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Wind River Hypervisor adds QorIQ, Xeon 5600 support

Oct 25, 2010 — by Eric Brown — from the LinuxDevices Archive — 1 views

Wind River has upgraded its embedded virtualization software to support two major multicore processor platforms. Wind River Hypervisor 1.2 adds support for the Intel Xeon 5600 series and Freescale's QorIQ P2 and P4 system-on-chips (SoCs), including the P4080 model, and offers a new device management layer and automated software upgrades, says the company.

Wind River Hypervisor is a virtualization solution designed from the ground up for embedded technology (see farther below for more technical background). The software is closely integrated with the company's VxWorks real-time operating system (RTOS) and Wind River Linux distribution. The latter was recently upgraded to version 4. Wind River Hypervisor is also said to be highly optimized and integrated with the Wind River Workbench Eclipse IDE and the Wind River Test Management test automation framework.

Wind River Hypervisor first shipped in June 2009 with generic support for Intel x86 and PowerPC processors. The embedded virtualization software was revisedd in February of this year in a 1.1 version that specifically added support for the Core i5/i7 and Xeon 5500 processors made by its owner, Intel Corp. Version 1.1 also enabled new inter-virtual machine communications, and debuted virtual board debugging via the newly revised and integrated Wind River On-Chip Debugging. 


Wind River Hypervisor, simplified architecture

Now, Wind River is offering targeted Hypervisor support for the Intel Xeon 5600, as well as the Power PC-based Freescale QorIQ P2 and P4, enabling members of either processor line to run unmodified guest operating systems.

Cross-platform enhancements to Wind River Hypervisor 1.2 include a flexible device management layer, which offers fine-grained tuning of device access and sharing, "thereby delivering flexibility with maximum performance," says Wind River. In addition, Wind River Hypervisor provides an automated software upgrade feature for updating operating systems running inside the software's virtual machines, says the company.

Freescale QorIQ P2 and P4

Wind River Hypervisor 1.2 offers its first targeted support for Freescale's e500mc PowerPC core and  QorIQ P2 and P4 SoC families. It also offers more specific support for the QorIQ P4080 SoC. This includes support for the virtualization hardware assist offered by the processor core, the P4080's multiple memory buses, as well as its Data Path Acceleration Architecture, says Wind River.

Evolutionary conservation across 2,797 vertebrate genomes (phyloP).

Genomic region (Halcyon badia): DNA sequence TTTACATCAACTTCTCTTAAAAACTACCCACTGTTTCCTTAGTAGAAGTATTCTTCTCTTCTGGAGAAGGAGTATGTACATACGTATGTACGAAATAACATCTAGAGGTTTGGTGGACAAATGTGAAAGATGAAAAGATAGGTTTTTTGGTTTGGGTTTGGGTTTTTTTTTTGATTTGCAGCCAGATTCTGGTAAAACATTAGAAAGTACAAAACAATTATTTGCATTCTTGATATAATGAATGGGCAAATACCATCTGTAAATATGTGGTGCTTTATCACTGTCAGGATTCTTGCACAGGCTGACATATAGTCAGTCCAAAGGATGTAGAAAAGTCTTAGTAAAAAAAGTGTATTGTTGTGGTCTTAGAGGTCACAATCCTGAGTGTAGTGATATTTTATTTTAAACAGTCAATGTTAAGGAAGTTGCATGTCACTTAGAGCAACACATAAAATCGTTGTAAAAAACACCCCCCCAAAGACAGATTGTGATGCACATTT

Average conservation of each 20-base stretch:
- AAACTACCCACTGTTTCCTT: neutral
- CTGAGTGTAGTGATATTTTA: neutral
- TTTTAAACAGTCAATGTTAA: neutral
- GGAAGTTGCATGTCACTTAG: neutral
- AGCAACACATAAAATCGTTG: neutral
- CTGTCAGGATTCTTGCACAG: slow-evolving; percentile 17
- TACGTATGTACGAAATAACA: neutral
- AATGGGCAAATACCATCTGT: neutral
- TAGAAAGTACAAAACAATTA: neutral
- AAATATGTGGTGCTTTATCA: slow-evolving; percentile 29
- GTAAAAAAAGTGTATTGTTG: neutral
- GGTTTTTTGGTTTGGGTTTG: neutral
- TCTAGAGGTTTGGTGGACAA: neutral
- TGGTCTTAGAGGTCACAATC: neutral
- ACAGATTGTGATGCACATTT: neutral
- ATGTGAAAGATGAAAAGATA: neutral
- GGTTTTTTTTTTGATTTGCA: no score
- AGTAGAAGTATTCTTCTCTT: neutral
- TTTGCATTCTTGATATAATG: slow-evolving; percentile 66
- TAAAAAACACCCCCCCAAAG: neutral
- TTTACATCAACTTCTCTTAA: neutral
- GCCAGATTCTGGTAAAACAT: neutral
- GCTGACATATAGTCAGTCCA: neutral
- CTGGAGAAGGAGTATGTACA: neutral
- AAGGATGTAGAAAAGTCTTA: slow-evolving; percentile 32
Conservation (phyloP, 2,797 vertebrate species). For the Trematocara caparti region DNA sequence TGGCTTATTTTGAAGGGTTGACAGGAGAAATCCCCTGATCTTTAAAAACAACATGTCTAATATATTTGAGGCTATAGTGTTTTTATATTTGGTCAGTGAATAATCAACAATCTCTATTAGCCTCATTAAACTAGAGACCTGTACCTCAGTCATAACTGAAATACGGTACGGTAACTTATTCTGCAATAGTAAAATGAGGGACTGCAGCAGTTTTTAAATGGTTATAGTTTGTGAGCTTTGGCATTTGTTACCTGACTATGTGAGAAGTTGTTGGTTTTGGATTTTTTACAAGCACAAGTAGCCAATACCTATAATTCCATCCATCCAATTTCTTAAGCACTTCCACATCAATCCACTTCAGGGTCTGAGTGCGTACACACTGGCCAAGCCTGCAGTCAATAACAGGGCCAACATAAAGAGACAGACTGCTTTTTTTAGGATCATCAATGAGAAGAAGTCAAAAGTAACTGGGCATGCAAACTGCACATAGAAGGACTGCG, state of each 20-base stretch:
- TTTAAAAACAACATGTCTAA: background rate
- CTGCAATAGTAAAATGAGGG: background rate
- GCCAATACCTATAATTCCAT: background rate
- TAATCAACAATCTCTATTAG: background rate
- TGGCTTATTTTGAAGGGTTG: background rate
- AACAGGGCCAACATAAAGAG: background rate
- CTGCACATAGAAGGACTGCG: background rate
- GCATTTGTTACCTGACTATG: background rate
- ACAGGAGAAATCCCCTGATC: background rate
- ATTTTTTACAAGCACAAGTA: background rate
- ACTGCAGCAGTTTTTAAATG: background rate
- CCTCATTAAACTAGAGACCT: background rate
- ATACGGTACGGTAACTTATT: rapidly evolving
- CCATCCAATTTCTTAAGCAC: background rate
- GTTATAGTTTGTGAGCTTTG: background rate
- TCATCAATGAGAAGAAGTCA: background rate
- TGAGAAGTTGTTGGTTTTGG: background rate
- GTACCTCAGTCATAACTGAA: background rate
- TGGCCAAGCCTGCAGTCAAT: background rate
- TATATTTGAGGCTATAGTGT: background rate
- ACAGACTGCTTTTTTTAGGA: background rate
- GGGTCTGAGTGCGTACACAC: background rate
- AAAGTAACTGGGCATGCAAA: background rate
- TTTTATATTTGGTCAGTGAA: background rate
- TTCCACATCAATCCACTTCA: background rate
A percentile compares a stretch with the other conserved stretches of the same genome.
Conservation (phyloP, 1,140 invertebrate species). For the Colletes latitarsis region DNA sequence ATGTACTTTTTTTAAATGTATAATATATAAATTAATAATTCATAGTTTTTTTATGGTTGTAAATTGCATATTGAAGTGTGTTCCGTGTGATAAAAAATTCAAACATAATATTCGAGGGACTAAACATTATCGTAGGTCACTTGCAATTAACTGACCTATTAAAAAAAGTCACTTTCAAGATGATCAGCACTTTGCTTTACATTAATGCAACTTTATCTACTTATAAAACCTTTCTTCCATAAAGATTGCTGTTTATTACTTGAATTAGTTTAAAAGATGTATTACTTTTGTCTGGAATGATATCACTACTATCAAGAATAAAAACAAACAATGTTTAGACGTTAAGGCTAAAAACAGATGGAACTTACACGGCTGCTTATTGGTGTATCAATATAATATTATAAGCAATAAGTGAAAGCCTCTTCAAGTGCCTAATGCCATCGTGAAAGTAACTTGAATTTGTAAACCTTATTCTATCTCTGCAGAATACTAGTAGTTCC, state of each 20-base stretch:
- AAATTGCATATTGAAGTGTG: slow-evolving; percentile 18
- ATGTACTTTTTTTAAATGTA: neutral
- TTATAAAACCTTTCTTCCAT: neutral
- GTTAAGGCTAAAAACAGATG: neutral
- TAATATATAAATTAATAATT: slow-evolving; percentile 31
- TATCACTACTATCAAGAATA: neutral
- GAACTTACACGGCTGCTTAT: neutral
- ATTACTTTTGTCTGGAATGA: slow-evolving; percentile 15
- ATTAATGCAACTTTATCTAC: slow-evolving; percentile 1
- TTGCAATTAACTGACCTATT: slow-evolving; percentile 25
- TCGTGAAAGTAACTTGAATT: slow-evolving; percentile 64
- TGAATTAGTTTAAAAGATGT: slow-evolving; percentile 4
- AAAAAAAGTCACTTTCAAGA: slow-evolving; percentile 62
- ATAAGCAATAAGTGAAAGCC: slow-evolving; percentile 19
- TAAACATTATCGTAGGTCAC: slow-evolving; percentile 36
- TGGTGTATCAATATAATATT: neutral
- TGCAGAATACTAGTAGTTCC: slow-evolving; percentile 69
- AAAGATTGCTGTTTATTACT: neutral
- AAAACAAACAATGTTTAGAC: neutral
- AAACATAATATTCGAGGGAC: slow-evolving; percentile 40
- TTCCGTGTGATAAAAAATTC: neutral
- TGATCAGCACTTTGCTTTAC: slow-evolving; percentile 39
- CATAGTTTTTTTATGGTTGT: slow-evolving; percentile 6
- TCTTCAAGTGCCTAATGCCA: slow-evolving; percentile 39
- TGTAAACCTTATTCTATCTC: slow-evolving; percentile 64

Freescale announced the QorIQ line of SoCs in June 2008. The pin- and software-compatible successors to Freescale's PowerQUICC line of network processors range from one to eight PowerPC e500 cores. The single-core P101 runs at 400MHz on only four Watts while the eight-core P4080 runs at 1.5GHz on a relatively modest 30 Watts. The P2 QorIQ models — the single-core P2010 and dual-core P2020 — are both clocked at 1.2GHz.

QorIQ P4080 block diagram
(Click to enlarge)

The P4080 began sampling in September of last year, offering a private backside cache per core, tri-level cache hierarchy, data path acceleration, and a CoreNet "coherency fabric" inter-core interconnect. I/O on the SoC is said to include dual 10Gbps Ethernet (XAUI) controllers, eight gigabit Ethernet (SGMII) controllers, and three PCI Express 2.0 controllers/ports running at up to 5GHz. Two serial RapidIO 1.2 controllers/ports operate at up to 3.125GHz.

The P4080 supports virtualization via a hypervisor based on Virtutech's Simics technology. Intel acquired Virtutech in February and said Simics would be offered as a standalone product by Wind River. It is unclear to what extent, if any, Simics and Wind River Hypervisor have been integrated, but the Virtutech expertise no doubt came in handy in unlocking the P4080.

Virtutech Simics provides a hybrid simulation environment that is said to offer a "controlled, deterministic, and fully reversible" environment for the development, debugging and benchmarking of software in embedded multicore environments.

In December of last year, Freescale added the QorIQ P1012 and dual-core P1021 SoCs to the QorIQ family.This June, meanwhile, the chipmaker announced new P3 and P5 QorIQ processor families within the platform, as well its first 64-bit PowerPC core, clockable to 2.5GHz. The single-core QorIQ P5010 and dual-core P5020 processors offer the 64-bit e5500 core, which uses 30 Watts while clocked at 2.2GHz, and the QorIQ P3041 integrates four e500 cores, using 12 Watts at 1.5GHz, says Freescale.